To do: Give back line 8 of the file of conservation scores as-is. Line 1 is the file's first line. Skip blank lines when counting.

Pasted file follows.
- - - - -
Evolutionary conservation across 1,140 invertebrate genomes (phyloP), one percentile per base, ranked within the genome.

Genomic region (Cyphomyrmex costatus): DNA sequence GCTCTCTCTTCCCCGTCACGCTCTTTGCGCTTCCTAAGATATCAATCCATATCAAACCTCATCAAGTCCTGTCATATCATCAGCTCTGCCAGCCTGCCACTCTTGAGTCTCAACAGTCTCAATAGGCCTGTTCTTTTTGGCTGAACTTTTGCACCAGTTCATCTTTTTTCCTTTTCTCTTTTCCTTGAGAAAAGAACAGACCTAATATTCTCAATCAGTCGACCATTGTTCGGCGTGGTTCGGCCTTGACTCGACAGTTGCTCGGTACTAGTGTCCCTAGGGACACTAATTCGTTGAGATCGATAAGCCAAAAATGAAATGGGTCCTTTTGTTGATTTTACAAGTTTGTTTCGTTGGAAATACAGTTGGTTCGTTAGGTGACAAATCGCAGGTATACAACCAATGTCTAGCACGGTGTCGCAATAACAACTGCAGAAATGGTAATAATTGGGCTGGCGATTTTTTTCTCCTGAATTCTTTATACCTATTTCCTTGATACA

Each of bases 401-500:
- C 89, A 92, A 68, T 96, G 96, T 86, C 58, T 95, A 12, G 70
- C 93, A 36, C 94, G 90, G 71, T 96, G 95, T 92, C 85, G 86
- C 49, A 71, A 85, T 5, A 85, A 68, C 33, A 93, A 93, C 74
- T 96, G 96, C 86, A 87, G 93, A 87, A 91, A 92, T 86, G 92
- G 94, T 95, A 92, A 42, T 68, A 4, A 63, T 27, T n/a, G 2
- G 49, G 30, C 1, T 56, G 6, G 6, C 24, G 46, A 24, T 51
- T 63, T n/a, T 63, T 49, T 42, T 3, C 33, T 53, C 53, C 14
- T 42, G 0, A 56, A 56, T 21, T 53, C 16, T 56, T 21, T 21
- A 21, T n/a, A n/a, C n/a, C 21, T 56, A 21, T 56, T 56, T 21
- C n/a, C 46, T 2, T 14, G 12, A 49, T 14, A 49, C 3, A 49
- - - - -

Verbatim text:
- G 94, T 95, A 92, A 42, T 68, A 4, A 63, T 27, T n/a, G 2